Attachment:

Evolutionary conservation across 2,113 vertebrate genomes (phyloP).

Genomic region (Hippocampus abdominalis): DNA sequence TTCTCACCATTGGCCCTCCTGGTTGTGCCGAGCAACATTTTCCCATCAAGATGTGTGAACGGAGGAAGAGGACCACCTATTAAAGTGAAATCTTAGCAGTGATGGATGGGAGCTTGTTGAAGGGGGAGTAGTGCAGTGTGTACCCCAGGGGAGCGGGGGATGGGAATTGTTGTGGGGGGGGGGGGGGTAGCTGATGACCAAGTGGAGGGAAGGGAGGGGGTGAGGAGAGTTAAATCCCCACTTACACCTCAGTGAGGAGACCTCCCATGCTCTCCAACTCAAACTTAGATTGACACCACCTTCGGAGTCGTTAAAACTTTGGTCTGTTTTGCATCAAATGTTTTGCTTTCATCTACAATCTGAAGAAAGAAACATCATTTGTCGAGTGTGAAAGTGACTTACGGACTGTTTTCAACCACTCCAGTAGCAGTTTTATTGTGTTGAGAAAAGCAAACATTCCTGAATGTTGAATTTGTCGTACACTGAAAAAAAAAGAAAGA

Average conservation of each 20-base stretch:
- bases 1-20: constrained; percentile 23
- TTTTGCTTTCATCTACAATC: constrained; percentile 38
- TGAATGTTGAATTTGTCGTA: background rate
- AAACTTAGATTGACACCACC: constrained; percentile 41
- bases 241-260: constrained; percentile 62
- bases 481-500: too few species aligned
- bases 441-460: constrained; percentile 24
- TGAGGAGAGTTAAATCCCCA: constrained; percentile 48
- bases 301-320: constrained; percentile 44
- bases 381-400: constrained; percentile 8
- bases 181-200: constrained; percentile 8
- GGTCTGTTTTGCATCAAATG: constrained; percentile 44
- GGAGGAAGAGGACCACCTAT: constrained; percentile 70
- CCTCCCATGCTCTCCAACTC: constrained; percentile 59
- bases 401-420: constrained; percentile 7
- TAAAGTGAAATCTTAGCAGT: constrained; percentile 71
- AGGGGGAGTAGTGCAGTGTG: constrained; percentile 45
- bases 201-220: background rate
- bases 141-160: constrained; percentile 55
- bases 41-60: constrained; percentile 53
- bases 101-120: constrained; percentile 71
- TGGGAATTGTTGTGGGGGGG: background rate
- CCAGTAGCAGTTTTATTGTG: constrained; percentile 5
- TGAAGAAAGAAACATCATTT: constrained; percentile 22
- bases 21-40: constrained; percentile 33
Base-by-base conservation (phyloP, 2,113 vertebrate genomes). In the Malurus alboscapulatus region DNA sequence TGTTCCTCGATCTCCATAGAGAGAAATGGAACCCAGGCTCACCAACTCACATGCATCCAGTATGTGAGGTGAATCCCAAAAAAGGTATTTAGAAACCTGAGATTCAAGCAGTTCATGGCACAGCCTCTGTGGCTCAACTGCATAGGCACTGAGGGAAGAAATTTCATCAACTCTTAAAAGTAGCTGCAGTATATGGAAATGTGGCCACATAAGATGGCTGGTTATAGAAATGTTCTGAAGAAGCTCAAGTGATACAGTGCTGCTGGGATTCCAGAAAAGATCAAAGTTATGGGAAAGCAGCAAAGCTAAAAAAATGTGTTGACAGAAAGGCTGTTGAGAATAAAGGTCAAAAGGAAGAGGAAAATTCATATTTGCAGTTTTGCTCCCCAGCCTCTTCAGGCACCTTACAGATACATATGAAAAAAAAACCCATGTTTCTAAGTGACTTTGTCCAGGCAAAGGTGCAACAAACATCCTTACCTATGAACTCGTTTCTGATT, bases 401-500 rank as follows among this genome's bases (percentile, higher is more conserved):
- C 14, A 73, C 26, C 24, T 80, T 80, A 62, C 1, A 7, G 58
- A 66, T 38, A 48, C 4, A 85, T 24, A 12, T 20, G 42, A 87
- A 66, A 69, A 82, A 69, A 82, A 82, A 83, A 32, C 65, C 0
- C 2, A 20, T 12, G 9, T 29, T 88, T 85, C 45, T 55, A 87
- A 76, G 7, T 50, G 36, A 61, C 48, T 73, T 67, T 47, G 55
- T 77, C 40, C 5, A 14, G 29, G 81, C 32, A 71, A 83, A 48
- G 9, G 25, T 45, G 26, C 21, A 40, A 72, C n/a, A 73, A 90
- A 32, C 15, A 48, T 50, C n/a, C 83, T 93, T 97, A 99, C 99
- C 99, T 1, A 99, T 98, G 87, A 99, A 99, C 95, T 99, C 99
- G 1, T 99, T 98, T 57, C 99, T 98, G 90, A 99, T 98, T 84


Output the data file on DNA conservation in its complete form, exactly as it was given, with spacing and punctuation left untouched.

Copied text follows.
Evolutionary conservation across 2,113 vertebrate genomes (phyloP).

Genomic region (Hippocampus abdominalis): DNA sequence TTCTCACCATTGGCCCTCCTGGTTGTGCCGAGCAACATTTTCCCATCAAGATGTGTGAACGGAGGAAGAGGACCACCTATTAAAGTGAAATCTTAGCAGTGATGGATGGGAGCTTGTTGAAGGGGGAGTAGTGCAGTGTGTACCCCAGGGGAGCGGGGGATGGGAATTGTTGTGGGGGGGGGGGGGGTAGCTGATGACCAAGTGGAGGGAAGGGAGGGGGTGAGGAGAGTTAAATCCCCACTTACACCTCAGTGAGGAGACCTCCCATGCTCTCCAACTCAAACTTAGATTGACACCACCTTCGGAGTCGTTAAAACTTTGGTCTGTTTTGCATCAAATGTTTTGCTTTCATCTACAATCTGAAGAAAGAAACATCATTTGTCGAGTGTGAAAGTGACTTACGGACTGTTTTCAACCACTCCAGTAGCAGTTTTATTGTGTTGAGAAAAGCAAACATTCCTGAATGTTGAATTTGTCGTACACTGAAAAAAAAAGAAAGA

Average conservation of each 20-base stretch:
- bases 1-20: constrained; percentile 23
- TTTTGCTTTCATCTACAATC: constrained; percentile 38
- TGAATGTTGAATTTGTCGTA: background rate
- AAACTTAGATTGACACCACC: constrained; percentile 41
- bases 241-260: constrained; percentile 62
- bases 481-500: too few species aligned
- bases 441-460: constrained; percentile 24
- TGAGGAGAGTTAAATCCCCA: constrained; percentile 48
- bases 301-320: constrained; percentile 44
- bases 381-400: constrained; percentile 8
- bases 181-200: constrained; percentile 8
- GGTCTGTTTTGCATCAAATG: constrained; percentile 44
- GGAGGAAGAGGACCACCTAT: constrained; percentile 70
- CCTCCCATGCTCTCCAACTC: constrained; percentile 59
- bases 401-420: constrained; percentile 7
- TAAAGTGAAATCTTAGCAGT: constrained; percentile 71
- AGGGGGAGTAGTGCAGTGTG: constrained; percentile 45
- bases 201-220: background rate
- bases 141-160: constrained; percentile 55
- bases 41-60: constrained; percentile 53
- bases 101-120: constrained; percentile 71
- TGGGAATTGTTGTGGGGGGG: background rate
- CCAGTAGCAGTTTTATTGTG: constrained; percentile 5
- TGAAGAAAGAAACATCATTT: constrained; percentile 22
- bases 21-40: constrained; percentile 33
Base-by-base conservation (phyloP, 2,113 vertebrate genomes). In the Malurus alboscapulatus region DNA sequence TGTTCCTCGATCTCCATAGAGAGAAATGGAACCCAGGCTCACCAACTCACATGCATCCAGTATGTGAGGTGAATCCCAAAAAAGGTATTTAGAAACCTGAGATTCAAGCAGTTCATGGCACAGCCTCTGTGGCTCAACTGCATAGGCACTGAGGGAAGAAATTTCATCAACTCTTAAAAGTAGCTGCAGTATATGGAAATGTGGCCACATAAGATGGCTGGTTATAGAAATGTTCTGAAGAAGCTCAAGTGATACAGTGCTGCTGGGATTCCAGAAAAGATCAAAGTTATGGGAAAGCAGCAAAGCTAAAAAAATGTGTTGACAGAAAGGCTGTTGAGAATAAAGGTCAAAAGGAAGAGGAAAATTCATATTTGCAGTTTTGCTCCCCAGCCTCTTCAGGCACCTTACAGATACATATGAAAAAAAAACCCATGTTTCTAAGTGACTTTGTCCAGGCAAAGGTGCAACAAACATCCTTACCTATGAACTCGTTTCTGATT, bases 401-500 rank as follows among this genome's bases (percentile, higher is more conserved):
- C 14, A 73, C 26, C 24, T 80, T 80, A 62, C 1, A 7, G 58
- A 66, T 38, A 48, C 4, A 85, T 24, A 12, T 20, G 42, A 87
- A 66, A 69, A 82, A 69, A 82, A 82, A 83, A 32, C 65, C 0
- C 2, A 20, T 12, G 9, T 29, T 88, T 85, C 45, T 55, A 87
- A 76, G 7, T 50, G 36, A 61, C 48, T 73, T 67, T 47, G 55
- T 77, C 40, C 5, A 14, G 29, G 81, C 32, A 71, A 83, A 48
- G 9, G 25, T 45, G 26, C 21, A 40, A 72, C n/a, A 73, A 90
- A 32, C 15, A 48, T 50, C n/a, C 83, T 93, T 97, A 99, C 99
- C 99, T 1, A 99, T 98, G 87, A 99, A 99, C 95, T 99, C 99
- G 1, T 99, T 98, T 57, C 99, T 98, G 90, A 99, T 98, T 84